Discontinuation of Therapy

When the clinician and patient are ready to attempt discontinuation of therapy, whether at the end of the continuation phase or during the maintenance phase, it is best to do so via gradual taper of the antidepressant. This is done for two reasons. First, almost all antidepressants can produce withdrawal syndromes if discontinued abruptly or tapered too rapidly, especially antidepressants with shorter half-lives (e.g., venla-

faxine, paroxetine, and fluvoxamine). These withdrawal syndromes can cause sleep disturbances, anxiety, fatigue, mood changes, malaise, GI disturbances, and a host of other symptoms,17 and often are confused with depressive relapse or recurrence.16 In general, a tapering schedule involving a small dosage decrement (e.g.paroxetine 5 mg) every 3 to 5 days should prevent significant withdrawal symptoms.1 Second, depressive symptoms may return on taper or discontinuation of the antidepressant. If antidepressant therapy is discontinued abruptly and depressive symptoms return weeks later, then the lag time to onset of action must be observed once the antidepressant is restarted ("reset the clock"); however, if gradual tapering is carried out, then early signs of depression can be countered with a return to the original dosage and a potentially quicker response.16 Depending on the patient's illness and the clinical circumstances, tapering of the antidepressant can be extended for weeks or even months because of the concern over relapse or recurrence. Euthym ¡a . Remission;;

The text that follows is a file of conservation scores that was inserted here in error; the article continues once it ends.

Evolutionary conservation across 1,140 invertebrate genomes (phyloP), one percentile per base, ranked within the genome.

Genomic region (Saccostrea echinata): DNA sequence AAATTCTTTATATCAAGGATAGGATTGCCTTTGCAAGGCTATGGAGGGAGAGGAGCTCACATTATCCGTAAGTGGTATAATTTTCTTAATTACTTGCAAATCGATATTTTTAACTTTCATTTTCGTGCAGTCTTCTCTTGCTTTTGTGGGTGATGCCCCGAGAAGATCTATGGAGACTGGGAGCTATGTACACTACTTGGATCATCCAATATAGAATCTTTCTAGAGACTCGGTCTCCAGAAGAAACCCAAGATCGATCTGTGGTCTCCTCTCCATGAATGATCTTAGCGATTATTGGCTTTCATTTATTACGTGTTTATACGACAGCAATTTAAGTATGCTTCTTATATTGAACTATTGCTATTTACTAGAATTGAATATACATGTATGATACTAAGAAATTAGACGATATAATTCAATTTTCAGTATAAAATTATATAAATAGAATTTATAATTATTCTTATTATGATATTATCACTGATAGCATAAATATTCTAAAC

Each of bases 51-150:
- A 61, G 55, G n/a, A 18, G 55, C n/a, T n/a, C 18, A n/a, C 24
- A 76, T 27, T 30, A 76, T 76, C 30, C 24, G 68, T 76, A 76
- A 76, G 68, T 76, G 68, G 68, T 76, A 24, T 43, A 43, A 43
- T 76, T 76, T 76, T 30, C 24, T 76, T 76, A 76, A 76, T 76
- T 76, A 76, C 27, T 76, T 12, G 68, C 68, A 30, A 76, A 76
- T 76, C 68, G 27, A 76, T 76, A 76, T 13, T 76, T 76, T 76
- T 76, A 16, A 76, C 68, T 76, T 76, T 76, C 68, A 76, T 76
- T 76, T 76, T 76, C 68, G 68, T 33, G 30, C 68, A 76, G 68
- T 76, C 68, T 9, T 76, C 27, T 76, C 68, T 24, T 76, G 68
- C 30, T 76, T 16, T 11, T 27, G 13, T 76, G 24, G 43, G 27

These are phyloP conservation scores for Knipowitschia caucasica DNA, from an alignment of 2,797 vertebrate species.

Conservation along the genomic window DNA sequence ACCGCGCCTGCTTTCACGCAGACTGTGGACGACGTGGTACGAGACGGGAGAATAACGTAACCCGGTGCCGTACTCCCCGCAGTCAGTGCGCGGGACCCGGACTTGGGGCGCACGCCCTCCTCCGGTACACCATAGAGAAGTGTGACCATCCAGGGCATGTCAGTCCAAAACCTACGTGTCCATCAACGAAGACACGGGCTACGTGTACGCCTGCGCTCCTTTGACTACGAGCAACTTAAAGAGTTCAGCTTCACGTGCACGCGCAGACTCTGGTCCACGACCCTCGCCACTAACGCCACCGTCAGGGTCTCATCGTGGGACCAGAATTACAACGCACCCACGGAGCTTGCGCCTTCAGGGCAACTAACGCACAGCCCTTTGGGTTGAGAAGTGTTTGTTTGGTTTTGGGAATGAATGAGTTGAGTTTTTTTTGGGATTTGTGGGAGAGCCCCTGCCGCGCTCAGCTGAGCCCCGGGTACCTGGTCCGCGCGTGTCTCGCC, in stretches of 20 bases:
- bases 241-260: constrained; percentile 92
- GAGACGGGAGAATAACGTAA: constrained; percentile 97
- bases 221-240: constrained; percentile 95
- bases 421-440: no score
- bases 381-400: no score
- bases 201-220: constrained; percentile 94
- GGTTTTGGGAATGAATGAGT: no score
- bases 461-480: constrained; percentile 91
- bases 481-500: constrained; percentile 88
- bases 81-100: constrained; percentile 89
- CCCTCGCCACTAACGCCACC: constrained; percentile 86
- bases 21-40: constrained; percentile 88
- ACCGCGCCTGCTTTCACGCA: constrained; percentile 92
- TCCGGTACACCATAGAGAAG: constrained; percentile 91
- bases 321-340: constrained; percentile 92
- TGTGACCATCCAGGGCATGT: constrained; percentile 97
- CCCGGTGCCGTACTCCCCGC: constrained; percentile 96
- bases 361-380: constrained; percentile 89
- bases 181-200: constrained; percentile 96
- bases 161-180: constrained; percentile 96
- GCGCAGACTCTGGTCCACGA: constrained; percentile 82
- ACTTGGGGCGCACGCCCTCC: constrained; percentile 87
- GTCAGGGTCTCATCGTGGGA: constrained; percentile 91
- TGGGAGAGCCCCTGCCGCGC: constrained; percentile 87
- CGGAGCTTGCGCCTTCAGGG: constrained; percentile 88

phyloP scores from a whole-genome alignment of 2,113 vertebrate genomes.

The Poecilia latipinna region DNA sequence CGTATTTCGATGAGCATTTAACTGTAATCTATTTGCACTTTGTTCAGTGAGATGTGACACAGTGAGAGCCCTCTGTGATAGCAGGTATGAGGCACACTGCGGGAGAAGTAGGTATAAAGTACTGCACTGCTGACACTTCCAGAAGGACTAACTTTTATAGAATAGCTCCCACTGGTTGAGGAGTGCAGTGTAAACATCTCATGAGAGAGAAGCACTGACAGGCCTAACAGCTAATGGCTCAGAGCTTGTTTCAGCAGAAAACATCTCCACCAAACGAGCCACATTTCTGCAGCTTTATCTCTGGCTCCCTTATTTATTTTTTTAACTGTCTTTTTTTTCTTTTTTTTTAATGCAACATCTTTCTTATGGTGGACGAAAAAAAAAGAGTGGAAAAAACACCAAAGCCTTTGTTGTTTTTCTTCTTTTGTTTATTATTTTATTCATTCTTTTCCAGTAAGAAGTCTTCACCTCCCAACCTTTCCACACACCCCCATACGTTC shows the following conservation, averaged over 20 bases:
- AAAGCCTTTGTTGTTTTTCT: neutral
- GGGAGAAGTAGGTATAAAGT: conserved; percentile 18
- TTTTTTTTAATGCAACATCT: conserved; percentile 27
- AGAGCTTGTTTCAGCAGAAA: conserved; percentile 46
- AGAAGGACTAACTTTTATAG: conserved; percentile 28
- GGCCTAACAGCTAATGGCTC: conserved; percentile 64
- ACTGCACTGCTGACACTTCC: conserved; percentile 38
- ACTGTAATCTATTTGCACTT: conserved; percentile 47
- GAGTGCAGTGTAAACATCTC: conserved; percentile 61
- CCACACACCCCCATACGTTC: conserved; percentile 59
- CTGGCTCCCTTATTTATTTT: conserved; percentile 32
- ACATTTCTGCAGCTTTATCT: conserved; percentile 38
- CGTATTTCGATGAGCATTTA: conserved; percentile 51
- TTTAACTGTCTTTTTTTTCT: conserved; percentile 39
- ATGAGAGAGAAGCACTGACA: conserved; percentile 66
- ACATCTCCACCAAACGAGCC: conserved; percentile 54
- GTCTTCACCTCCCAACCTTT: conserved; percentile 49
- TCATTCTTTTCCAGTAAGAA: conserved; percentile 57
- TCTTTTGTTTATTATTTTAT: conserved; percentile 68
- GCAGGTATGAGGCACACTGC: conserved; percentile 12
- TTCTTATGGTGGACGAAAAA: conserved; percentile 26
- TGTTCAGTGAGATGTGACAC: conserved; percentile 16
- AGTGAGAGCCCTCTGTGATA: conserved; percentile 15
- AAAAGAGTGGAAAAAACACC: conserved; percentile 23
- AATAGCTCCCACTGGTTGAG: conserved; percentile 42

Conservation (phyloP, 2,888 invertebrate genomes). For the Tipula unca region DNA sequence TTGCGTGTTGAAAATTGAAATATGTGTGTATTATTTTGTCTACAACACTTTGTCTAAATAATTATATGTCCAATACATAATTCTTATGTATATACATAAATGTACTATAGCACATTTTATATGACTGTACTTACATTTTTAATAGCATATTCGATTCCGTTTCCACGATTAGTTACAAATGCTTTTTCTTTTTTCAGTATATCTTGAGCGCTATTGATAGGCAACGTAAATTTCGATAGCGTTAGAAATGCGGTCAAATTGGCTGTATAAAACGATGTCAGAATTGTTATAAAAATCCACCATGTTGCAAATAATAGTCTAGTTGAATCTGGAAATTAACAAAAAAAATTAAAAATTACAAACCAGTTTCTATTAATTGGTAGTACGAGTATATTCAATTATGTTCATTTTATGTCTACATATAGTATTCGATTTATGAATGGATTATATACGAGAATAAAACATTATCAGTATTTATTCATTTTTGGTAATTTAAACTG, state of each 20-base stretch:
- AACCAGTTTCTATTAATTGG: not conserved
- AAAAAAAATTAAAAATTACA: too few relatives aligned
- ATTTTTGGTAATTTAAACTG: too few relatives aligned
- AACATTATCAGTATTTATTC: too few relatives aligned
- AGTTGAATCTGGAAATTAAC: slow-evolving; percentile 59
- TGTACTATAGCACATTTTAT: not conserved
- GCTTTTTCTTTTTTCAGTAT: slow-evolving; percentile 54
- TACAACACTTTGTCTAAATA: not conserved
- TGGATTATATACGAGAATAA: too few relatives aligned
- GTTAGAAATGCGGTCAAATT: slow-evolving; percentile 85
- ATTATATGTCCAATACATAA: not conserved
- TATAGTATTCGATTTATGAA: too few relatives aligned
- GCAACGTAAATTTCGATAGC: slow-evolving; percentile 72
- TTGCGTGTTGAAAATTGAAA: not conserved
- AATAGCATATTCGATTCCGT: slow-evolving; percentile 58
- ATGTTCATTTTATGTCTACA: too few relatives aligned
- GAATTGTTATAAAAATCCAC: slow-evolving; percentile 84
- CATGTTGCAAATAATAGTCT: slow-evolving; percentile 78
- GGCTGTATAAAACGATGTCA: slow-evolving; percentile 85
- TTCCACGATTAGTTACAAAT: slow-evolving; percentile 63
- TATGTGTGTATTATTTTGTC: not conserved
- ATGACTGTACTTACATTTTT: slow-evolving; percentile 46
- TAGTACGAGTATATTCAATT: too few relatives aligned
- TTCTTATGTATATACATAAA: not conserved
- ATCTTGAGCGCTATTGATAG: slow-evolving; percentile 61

FIGURE 38-2. The course of depression and phases of treatment. (From Refs. 7, 8.)
Anxiety and Depression 101

Anxiety and Depression 101

Everything you ever wanted to know about. We have been discussing depression and anxiety and how different information that is out on the market only seems to target one particular cure for these two common conditions that seem to walk hand in hand.

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